Chemo-radiation Offers Better Post-treatment Voice Quality for Laryngeal Cancer
Researchers find that laryngeal cancer patients treated with chemo-radiation have a similar survival rate and better speech after treatment than those who had their voice box removed.
This finding could be important for the 10,000 patients who will be diagnosed with laryngeal cancer in 2004. Many treatment options exist: surgery, radiation, chemotherapy, chemo-radiotherapy (chemo-radiation), or a combination thereof. Depending on the extent of disease, surgery may involve removal of the entire larynx, a permanent tracheostoma (a hole in the neck that allows the patient to breathe), and vocal impairment. Preservation of the larynx and voice is important, but becomes more difficult in the advanced stages of disease.
Non-surgical treatment options such as chemo-radiation can often preserve the laryngeal structure. Chemo-radiation and other non-surgical techniques are known to cause destruction of tissue surrounding the cancer site, possibly rendering the organ dysfunctional. The present study is the first to ask the question: Is the voice box worth preserving after chemo-radiation treatment?
This question may be answered in the study, ¡°Voice and swallowing outcomes of an organ preservation trial for advanced laryngeal cancer¡± to be presented by study authors Kevin Fung, MD, Teresa Lyden, MA, Julia Lee, MS, MPH, Susan G. Urba, MD, Frank Worden, MD, Avraham Eisbruch, MD, Christina Tsien, MD, Carol R. Bradford, MD, Douglas B. Chepeha, MD, Norman D. Hogikyan, MD, Mark E. P. Prince, MD, Theodoros N. Teknos, MD, Gregory T. Wolf, MD, Head and Neck Oncology Program, all of the Department of Otolaryngology ¨C Head & Neck Surgery, University of Michigan, Ann Arbor, MI, at the 6th International Conference on Head and Neck Cancer being held August 7-11, 2004, at the Marriott Wardman Park in Washington, DC.
Methodology: A prospective phase II clinical trial was conducted in 97 patients with advanced squamous cell carcinoma of the larynx or hypopharynx (Stage III and IV) that was previously untreated, surgically resectable, and curable with conventional surgery and radiotherapy.
All patients were given a single course of induction chemotherapy followed by assessment of response by direct laryngoscopy. Patients who achieved <50 percent response underwent early salvage laryngectomy, and patients who achieved ¡Ý50 percent response underwent concurrent chemo-radiation followed by adjuvant chemotherapy. Assessments were made by direct laryngoscopy and biopsy; late salvage surgery was performed on patients with persistent or recurrent disease. Survey data was obtained from patients who were alive and free of disease. Voice and swallowing function was measured using validated quality of life instruments (Voice-Related Quality of Life Measure ¨C V-RQOL, and Performance Status Scale for Head and Neck Cancer Patients ¨C PSS-HN), and nutritional mode: (i) Nothing by mouth, (ii) Tube feeds, trial oral intake, (iii) Combined oral and tube feeds, (iv) Nutritional supplements only taken by mouth, (v) Oral intake with nutritional supplements, and (vi) Oral intake alone; no supplements.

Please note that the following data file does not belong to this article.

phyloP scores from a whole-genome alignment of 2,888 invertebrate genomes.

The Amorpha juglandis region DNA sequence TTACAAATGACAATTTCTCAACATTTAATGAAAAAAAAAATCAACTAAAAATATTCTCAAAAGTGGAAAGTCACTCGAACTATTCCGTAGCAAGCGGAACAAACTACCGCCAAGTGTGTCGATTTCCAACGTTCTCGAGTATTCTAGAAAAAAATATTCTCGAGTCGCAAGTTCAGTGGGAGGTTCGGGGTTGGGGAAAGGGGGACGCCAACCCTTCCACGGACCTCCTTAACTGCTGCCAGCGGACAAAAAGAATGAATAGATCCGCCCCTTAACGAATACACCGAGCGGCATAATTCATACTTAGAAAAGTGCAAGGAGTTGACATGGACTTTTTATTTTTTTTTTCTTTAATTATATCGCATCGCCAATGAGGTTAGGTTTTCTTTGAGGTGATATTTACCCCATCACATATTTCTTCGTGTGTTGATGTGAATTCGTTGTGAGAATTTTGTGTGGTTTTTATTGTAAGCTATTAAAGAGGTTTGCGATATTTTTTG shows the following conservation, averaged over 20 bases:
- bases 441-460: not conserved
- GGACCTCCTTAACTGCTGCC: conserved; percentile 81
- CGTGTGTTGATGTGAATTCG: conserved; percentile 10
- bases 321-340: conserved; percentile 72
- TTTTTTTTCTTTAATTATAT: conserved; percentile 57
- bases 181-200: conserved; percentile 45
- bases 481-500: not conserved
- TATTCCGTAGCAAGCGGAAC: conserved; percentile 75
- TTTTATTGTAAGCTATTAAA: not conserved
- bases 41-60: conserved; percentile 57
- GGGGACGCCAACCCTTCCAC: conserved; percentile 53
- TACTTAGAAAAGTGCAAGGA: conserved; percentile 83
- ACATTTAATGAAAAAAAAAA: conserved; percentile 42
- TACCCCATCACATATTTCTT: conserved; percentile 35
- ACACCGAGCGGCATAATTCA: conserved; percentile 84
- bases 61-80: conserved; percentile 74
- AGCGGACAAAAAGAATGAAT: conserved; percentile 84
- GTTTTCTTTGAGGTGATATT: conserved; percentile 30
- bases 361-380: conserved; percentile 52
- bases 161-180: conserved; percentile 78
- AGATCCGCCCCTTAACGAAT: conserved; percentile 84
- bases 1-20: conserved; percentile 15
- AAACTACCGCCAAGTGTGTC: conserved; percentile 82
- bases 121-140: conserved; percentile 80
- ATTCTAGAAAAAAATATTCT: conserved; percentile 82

Results: Completed V-RQOL survey data were obtained from 56 patients who were alive and free of disease at the time of survey. Completed PSS-HN data were available from 41 of 56 patients. In this cohort, partial (¡Ý50 percent) response after induction chemotherapy was achieved in 78.6 percent of patients. Overall, organ preservation was achieved in 66.1 percent of patients. Laryngectomy was performed on 19 patients (33.9 percent), of which 12 (63.2 percent) were done after induction chemotherapy (early) and seven (36.8 percent) were done after persistent or recurrent disease (late). The overall three-year survival rate was 86 percent.
V-RQOL scores in the study patients were lower compared to normal patients, but higher compared to patients who had had their larynx removed. No differences were detected between patients grouped by early and late laryngectomy. Significant predictors of higher total V-RQOL scores are lower cancer stage, organ preservation, and length of time since treatment. Speech scores were lower in those without a voice box, but eating in public and normalcy of diet were similar for both groups.
Conclusion: Voice-related quality of life is better in larynx cancer patients who are treated with chemo-radiation therapy than those who have their voice box removed. These findings indicate that a chemo-radiated voice box is worth preserving. However, longer follow-up of larynx preservation patients is needed to evaluated late toxicity and organ function since fibrosis after aggressive radiation regimes increases over time.